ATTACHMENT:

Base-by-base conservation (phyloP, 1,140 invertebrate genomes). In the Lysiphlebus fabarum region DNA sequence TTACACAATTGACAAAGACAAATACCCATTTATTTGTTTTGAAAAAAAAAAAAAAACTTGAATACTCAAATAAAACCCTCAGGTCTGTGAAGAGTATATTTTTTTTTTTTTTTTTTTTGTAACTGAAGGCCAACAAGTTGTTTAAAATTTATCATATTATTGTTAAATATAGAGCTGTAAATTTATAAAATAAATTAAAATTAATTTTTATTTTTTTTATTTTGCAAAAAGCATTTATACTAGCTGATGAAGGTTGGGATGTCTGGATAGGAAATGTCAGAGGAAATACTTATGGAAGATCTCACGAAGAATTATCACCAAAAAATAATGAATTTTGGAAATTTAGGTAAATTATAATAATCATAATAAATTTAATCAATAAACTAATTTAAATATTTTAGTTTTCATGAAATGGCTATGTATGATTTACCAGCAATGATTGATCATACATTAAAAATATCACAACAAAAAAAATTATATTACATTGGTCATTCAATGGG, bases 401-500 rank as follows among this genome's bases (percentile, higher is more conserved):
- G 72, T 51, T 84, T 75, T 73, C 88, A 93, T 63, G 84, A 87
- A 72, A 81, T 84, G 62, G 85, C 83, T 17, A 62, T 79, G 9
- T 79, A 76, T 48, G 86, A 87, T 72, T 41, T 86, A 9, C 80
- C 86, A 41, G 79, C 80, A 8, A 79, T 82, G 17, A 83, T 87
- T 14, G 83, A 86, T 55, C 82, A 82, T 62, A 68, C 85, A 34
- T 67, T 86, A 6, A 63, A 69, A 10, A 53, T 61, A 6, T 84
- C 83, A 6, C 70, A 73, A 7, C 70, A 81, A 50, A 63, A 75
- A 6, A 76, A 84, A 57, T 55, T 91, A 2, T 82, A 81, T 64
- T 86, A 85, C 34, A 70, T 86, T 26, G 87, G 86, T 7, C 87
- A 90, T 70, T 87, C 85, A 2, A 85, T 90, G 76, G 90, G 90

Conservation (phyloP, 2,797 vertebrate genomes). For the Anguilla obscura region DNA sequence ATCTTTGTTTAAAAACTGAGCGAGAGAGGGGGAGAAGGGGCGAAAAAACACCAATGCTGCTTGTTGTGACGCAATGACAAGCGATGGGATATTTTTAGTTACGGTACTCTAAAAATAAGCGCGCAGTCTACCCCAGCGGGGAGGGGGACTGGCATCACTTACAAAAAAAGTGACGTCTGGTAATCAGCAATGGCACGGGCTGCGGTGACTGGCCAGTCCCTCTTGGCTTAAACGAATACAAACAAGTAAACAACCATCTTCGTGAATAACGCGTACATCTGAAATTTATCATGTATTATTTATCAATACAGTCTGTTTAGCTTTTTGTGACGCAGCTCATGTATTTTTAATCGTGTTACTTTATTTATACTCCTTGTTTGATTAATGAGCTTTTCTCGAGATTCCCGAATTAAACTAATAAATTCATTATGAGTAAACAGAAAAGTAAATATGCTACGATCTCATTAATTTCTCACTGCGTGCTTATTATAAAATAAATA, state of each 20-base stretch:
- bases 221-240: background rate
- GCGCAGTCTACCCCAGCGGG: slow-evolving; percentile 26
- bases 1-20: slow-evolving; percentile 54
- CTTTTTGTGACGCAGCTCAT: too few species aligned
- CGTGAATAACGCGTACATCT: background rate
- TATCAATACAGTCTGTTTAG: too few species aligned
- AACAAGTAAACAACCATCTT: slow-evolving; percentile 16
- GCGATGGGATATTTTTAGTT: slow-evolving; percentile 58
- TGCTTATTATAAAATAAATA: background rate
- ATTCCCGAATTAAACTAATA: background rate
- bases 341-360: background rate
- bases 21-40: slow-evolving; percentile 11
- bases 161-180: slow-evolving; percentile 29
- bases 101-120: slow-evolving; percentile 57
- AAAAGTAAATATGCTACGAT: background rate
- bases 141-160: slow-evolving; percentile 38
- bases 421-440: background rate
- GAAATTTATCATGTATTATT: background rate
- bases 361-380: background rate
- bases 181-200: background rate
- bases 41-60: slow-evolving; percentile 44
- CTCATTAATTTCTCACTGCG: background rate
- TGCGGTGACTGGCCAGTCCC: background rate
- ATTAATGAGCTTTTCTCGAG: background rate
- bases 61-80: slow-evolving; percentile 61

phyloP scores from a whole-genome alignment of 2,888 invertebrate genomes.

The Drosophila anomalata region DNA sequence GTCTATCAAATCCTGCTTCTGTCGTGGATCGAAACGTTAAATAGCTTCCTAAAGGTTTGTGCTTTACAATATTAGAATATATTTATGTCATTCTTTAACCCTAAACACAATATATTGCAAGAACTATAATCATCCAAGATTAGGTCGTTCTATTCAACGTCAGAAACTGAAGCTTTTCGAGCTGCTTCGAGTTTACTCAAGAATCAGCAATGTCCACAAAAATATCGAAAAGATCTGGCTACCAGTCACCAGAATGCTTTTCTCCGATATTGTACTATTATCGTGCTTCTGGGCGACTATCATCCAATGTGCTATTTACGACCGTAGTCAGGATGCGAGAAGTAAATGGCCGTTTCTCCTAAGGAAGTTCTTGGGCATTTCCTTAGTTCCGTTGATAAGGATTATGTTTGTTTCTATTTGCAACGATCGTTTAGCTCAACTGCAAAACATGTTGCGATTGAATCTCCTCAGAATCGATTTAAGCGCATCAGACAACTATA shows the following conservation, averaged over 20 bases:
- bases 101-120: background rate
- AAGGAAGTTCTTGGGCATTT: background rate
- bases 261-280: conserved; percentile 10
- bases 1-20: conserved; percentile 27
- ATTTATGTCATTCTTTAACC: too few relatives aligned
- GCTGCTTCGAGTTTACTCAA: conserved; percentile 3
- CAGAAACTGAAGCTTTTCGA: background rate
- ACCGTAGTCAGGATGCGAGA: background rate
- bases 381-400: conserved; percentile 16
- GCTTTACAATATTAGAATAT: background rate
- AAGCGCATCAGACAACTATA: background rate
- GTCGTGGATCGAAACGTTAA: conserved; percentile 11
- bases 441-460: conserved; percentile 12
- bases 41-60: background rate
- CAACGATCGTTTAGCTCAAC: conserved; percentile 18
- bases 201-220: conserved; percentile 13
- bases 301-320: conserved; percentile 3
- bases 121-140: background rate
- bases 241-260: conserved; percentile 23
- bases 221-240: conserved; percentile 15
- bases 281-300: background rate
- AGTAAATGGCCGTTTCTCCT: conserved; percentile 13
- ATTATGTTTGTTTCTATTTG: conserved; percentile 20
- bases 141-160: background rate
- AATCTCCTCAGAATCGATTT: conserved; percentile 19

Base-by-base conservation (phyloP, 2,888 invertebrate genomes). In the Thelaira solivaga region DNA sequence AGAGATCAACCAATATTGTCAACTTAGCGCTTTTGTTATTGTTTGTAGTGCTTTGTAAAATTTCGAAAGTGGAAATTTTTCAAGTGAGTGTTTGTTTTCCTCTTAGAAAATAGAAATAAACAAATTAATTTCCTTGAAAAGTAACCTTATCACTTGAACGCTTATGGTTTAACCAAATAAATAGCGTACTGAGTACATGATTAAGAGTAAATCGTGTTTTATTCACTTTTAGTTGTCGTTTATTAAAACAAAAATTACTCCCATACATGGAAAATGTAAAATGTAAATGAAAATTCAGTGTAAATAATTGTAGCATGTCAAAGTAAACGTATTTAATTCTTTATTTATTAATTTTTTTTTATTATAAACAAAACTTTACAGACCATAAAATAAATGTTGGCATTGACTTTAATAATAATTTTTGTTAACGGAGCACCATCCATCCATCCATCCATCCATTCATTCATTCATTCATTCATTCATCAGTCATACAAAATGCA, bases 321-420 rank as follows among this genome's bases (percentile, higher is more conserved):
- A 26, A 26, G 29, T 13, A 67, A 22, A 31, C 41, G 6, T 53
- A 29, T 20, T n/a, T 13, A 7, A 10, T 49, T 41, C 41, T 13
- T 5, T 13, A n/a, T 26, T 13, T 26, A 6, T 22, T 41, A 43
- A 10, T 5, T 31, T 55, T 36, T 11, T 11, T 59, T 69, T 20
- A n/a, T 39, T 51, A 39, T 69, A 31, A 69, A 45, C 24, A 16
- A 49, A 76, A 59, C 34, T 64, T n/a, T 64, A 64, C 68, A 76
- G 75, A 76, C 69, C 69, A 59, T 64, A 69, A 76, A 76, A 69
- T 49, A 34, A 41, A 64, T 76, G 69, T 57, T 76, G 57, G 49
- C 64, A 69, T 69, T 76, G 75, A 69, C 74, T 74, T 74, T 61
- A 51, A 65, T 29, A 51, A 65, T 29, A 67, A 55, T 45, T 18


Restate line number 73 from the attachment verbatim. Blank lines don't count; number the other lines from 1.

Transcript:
- T 49, A 34, A 41, A 64, T 76, G 69, T 57, T 76, G 57, G 49